Bald Eagles Arrive in Squamish BC
By Gord Addison
Once again our planet's largest gatherings of Bald Eagles in underway in Squamish British Columbia, just North of Vancouver BC, and just 50 km south of the world class Whistler Ski Resort. Based on population estimates, up to 5% of the world's bald eagles winter in the very this very accessible area. From one viewing space, often dozens of Eagles can be seen, and a short walk in the right direction will allow you to see many more.
For decades, thousands of majestic Bald Eagles have been gathering on the riverbanks of the Squamish and Cheakamus Rivers, feasting on the ample salmon that either did not quite make it to the spawning channels, or have accomplished their life's goal, and thus have met their subsequent demise. Working to preserve their energy in the winter months, eagles will eat up to a two pounds of this high value protein every day.
The highlight of the eagle-viewing period is the annual Bald Eagle Count, which will take place on January 8th this year and is headquartered out of the Brackendale Art Gallery. Using consistent methodology, a count of the eagles in the area on this weekend every year has been kept since 1986. In 1994 a world record 3769 eagles were counted within a few kilometers of the Squamish area and its tributary rivers.
Bad weather can be good for eagle viewing as the eagles tend to stay closer to the riverbanks and closer to viewing areas. When the weather is great, they are more likely to be off for a little fly around the rivers, mountains and forests of the Squamish area.
One of the best ways to see the Bald Eagles in their spectacular surroundings right in their own habitat is on an Eagle Float tour, or Eagle Safari through Canadian Outback Adventures. (www.canadianoutback.com) A dream experience for adventure travelers, photographers, families, schools and educational groups, it is the best way to get up close to these raptors without disturbing them. While they usually run white water rafting trips in the summer, in winter, Canadian Outback takes vacationers on float tours down the rivers in the area in order to see these spectacular birds in their natural habitat, all with stunning mountain and forest backdrops.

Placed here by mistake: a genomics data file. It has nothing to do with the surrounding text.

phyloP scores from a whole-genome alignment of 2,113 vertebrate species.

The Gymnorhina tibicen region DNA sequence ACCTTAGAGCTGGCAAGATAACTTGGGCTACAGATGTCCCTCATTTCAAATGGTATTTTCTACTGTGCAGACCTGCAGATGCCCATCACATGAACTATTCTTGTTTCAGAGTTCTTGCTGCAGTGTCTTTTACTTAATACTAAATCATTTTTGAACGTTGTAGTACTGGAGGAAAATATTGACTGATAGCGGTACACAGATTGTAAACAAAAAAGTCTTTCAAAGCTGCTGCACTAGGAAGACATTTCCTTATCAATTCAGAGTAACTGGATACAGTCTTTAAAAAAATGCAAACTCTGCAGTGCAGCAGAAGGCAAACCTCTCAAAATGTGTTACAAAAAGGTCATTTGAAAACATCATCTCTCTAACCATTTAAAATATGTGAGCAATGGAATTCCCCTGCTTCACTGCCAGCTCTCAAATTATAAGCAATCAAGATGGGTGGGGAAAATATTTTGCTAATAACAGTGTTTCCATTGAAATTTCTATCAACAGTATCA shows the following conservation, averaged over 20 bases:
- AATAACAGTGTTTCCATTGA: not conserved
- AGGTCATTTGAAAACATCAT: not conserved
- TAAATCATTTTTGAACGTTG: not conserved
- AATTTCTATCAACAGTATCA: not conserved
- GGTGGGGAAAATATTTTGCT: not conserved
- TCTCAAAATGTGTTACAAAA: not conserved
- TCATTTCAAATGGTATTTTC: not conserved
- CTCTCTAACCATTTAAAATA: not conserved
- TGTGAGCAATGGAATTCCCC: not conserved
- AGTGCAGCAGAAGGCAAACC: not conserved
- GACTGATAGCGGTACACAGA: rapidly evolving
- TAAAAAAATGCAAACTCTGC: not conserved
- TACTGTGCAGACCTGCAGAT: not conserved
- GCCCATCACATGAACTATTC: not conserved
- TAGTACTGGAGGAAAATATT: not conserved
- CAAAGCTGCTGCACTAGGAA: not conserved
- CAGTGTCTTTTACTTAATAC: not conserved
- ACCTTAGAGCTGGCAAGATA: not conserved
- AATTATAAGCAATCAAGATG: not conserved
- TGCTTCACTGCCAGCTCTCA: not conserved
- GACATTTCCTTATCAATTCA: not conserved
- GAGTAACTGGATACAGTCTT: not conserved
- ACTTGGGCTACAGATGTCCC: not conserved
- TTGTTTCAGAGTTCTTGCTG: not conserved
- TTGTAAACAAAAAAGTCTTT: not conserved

The closest accommodation to the prime eagle viewing area in Brackendale is the Sea to Sky Hotel & Conference Center on Highway 99 at Garibaldi Way. Excellent eagle viewing areas are only about a kilometer away. The hotel also offers discount ski packages to those traveling to ski or board at Whistler Blackcomb.
There are other good viewing areas in town, particularly along the river dykes at the end of Judd Road, and around the spawning channels between the Mamquam River and the Squamish Valley Golf and Country Club.
Directions: To see the eagles from arguably the best viewing area, turn west from Highway 99 at Garibaldi Way. This is a left hand turn if you are coming from Vancouver, or a right hand turn if you are coming from Whistler. Turn right again in about 20 metres at the T-junction with Government Road. Follow Government road for just under one kilometer, and you will be at the Eagle Viewing area. There is lots of parking on the right and an interpretive center on the dyke from which you can get a great view of dozens of Bald Eagles. If you are very lucky, there may also be a few seals around, as well as a variety of other bird species. On weekends from December to mid-February there are often volunteers from Squamish's Eagle Watch program on have to offer more information and a peek through higher powered telescopes. Other great viewing areas are near the Tenderfoot Fish Hatchery, The Squamish Estuary, and near the Spawning channels between the Mamquam River and the Squamish Valley Golf and Country club.
Squamish is an outdoor recreation Mecca with thousands of rock climbing routes, hundreds of kilometers of Mountain Bike trails, a dozen excellent day hikes, some of the best windsurfing and kite-surfing on the west coast of North America, excellent white water rafting or kayaking, and scuba diving in Howe Sound. For the less adventurous, there is fishing, 3 scenic golf courses, walking trails, beaches and lakes, and sailing available. The new Squamish Adventure Center was recently opened on Highway 99.
About The Author
Gord Addison has teravelled extensively over four continents. He currently makes his home in Squamish BC and finds time to write when he is not running, climbing, mountain biking, hiking, or cycling.
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